If you are brand new to AWS, with minimal experience and exposure to it, but you are on your way to learning the fundamentals of the different services available and some of the core and key features, then the Practitioner is probably the right certification to go with. It’s the least technical of all the AWS certs, and It will provide you with an overview of AWS, and will ensure you have a good understanding of what the main services and components are, and what they are used for. It’s a great way to become familiar with terminology and fundamental concepts, enabling you to take part in those early conversations when people are discussing potential AWS solutions within your workplace. So if you are new to AWS, the Practitioner will pave a way for you to develop your knowledge and skills before tackling the next stage of certifications.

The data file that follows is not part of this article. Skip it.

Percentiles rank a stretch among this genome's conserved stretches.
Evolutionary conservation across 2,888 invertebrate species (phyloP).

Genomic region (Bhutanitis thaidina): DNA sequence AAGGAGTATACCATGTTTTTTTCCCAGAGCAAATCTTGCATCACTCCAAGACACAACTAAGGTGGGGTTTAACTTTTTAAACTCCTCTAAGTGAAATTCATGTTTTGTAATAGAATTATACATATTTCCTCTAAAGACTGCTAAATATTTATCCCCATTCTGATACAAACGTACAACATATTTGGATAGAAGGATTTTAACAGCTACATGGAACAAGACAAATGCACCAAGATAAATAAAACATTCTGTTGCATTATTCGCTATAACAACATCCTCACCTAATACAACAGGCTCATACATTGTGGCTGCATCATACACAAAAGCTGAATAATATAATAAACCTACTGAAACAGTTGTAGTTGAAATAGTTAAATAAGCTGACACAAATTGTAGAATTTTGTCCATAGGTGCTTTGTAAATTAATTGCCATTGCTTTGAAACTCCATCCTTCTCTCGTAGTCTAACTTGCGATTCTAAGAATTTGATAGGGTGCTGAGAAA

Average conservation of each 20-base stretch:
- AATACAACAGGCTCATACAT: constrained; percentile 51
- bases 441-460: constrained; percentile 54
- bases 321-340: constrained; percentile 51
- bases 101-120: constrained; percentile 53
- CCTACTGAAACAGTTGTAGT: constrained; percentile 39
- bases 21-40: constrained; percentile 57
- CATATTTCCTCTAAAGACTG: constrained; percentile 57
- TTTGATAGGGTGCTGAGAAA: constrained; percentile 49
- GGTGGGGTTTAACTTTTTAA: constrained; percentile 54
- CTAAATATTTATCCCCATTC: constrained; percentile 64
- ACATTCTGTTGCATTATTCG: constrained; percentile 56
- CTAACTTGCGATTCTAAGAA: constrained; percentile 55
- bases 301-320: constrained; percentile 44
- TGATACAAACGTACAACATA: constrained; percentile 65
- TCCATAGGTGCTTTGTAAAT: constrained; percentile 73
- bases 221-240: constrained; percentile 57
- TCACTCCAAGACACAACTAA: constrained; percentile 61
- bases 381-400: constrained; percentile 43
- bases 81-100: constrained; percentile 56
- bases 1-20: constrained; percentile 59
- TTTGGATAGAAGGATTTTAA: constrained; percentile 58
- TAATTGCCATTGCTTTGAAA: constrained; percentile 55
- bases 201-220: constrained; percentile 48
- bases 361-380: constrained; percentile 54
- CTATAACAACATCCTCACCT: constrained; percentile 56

If you’ve been using AWS for a while, perhaps 6-12 months and have had a fair amount of hands on experience with the different services from a deployment and operational standpoint then perhaps you would be better suited to one of the associate level certifications.
So there are 3 associate level certs, the Solutions Architect, the SysOps administrator and the Developer. Just deciding between the 3 of these can sometimes cause people a headache, so let’s try and break it down to help guide you which one is right for you.